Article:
AgentZigzag Sun 03-Jul-16 01:53:01

She knows what he's like because she's hearing the same things you but choosing not to tell him to STFU.

I'm not sure that her being 'weak willed' and willing to put up with whatever's thrown at her to keep people happy are credible excuses really.

Did you say anything to him?

Just5minswithDacre Sun 03-Jul-16 02:01:26

What on earth is wrong with her that she needs telling?

Is her self ester very low?

Or does she actually share these poisonous attitudes?

AnotherTimeMaybe Sun 03-Jul-16 02:20:15

Tell her that those comments make YOU uncomfortable . That's all a you can do really anything more and she might react badly but at least she will know you're not endorsing what he's saying

AgentZigzag Sun 03-Jul-16 02:32:13

'Tell her that those comments make YOU uncomfortable .'

Why tell her?

Tell him!

She already knows he's overstepping the line. Yeah, she's going along with what he's saying, but ultimately he's responsible for the shit he's spouting.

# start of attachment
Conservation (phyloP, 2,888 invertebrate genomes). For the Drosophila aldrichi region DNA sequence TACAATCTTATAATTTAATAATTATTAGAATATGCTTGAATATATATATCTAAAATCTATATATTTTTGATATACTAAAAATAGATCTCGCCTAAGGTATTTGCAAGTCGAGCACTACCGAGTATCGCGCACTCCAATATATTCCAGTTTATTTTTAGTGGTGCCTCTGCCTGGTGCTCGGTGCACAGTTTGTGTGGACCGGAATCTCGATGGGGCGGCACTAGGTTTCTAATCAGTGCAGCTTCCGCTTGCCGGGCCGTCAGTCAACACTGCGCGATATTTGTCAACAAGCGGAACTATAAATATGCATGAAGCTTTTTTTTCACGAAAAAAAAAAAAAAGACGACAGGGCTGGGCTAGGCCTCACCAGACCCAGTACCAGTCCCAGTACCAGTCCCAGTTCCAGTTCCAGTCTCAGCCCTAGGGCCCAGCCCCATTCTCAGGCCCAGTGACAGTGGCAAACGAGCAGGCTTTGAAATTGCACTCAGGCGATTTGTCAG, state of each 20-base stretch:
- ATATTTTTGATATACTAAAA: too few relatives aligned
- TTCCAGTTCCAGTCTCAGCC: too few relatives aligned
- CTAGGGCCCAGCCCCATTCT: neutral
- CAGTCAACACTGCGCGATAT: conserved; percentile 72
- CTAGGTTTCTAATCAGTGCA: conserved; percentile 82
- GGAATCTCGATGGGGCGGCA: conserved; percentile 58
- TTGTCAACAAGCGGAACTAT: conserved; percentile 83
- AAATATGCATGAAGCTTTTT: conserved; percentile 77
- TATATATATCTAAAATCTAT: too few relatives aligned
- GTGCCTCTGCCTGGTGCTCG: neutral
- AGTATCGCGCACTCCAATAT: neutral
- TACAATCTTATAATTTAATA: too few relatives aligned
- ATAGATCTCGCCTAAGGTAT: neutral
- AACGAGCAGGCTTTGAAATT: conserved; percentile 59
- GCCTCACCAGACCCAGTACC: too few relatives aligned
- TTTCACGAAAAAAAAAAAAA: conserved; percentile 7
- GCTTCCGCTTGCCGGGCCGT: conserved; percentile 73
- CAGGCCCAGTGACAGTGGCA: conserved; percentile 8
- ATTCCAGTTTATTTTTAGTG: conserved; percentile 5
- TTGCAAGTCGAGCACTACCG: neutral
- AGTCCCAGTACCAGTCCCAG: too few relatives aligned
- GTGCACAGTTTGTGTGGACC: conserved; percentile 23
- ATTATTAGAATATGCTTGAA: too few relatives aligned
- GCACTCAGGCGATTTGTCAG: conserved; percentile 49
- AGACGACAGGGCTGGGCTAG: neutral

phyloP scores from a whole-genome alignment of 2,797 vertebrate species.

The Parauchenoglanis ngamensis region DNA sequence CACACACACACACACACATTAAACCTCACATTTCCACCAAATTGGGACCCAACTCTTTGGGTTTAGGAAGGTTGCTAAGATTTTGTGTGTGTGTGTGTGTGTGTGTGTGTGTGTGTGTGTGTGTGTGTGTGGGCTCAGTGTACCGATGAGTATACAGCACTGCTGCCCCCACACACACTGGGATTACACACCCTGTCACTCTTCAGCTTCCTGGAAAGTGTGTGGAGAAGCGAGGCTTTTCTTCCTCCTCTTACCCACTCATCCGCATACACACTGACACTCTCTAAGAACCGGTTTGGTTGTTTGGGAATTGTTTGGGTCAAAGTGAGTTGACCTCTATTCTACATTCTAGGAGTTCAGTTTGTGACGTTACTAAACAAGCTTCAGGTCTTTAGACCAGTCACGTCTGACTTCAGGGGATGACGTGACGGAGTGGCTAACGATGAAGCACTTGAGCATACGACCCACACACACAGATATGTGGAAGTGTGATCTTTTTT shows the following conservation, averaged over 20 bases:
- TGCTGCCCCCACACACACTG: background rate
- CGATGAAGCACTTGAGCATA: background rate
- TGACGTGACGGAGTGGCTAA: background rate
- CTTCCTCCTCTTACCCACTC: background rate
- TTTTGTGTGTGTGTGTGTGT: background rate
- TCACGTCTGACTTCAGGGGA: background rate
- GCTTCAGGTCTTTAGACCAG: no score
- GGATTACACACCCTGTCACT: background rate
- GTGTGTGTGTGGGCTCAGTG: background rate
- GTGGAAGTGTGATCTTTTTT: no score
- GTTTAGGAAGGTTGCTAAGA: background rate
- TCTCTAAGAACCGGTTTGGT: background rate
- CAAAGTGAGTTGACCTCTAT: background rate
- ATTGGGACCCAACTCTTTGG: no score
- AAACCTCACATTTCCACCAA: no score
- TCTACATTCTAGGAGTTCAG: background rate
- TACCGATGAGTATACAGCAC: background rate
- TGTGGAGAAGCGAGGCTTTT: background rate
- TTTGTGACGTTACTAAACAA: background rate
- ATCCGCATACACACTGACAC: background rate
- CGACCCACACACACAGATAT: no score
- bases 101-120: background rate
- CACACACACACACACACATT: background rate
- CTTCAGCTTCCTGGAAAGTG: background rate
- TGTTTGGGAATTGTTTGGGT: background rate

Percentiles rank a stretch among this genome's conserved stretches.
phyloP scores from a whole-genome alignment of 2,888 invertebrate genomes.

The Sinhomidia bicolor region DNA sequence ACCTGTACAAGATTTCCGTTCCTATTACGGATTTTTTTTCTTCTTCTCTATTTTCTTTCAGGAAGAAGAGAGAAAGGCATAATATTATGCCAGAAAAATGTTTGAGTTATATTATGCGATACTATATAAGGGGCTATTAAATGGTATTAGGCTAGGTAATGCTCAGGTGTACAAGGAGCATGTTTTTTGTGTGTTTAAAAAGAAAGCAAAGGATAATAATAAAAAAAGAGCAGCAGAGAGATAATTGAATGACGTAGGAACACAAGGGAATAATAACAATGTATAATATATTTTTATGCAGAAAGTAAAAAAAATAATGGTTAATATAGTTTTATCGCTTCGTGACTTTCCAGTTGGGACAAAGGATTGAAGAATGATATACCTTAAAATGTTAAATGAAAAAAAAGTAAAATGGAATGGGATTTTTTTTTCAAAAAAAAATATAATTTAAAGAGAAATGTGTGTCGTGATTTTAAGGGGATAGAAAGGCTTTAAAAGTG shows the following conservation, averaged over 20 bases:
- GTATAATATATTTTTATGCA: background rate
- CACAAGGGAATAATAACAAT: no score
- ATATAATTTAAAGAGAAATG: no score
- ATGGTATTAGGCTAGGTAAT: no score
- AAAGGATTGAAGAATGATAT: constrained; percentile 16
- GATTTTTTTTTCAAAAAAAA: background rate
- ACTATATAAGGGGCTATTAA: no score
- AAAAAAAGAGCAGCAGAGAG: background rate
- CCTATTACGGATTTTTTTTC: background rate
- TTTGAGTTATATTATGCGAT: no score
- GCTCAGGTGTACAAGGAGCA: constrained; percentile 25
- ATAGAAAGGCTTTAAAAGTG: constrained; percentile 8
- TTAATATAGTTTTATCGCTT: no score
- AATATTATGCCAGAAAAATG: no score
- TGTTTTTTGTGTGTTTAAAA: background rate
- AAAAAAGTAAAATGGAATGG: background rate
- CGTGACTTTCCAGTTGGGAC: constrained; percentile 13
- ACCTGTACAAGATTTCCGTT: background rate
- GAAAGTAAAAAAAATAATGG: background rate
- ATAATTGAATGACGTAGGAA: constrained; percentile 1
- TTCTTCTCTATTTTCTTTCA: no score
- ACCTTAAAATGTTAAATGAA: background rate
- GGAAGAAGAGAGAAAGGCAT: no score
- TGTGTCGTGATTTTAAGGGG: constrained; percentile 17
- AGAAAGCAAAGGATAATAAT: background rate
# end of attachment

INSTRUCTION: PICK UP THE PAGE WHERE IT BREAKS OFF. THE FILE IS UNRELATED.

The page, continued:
Atenco Sun 03-Jul-16 02:33:01

She either agrees with him or doesn't feel strongly about vulnerable people being denigrated, maybe she is not the friend for you.

RebootYourEngine Sun 03-Jul-16 04:22:15

People never really want to hear what those around them think of their partner.

My sisters on/off 'partner' is an absolute useless, lazy, selfish cock who behaves like hes 13 not 30. She moans about him to me, i tell her hes a cock and she can do so much better, she agrees and then two days later hes at her house again. One day she had better wisen up for the sake of the kids.

Italiangreyhound Sun 03-Jul-16 05:25:03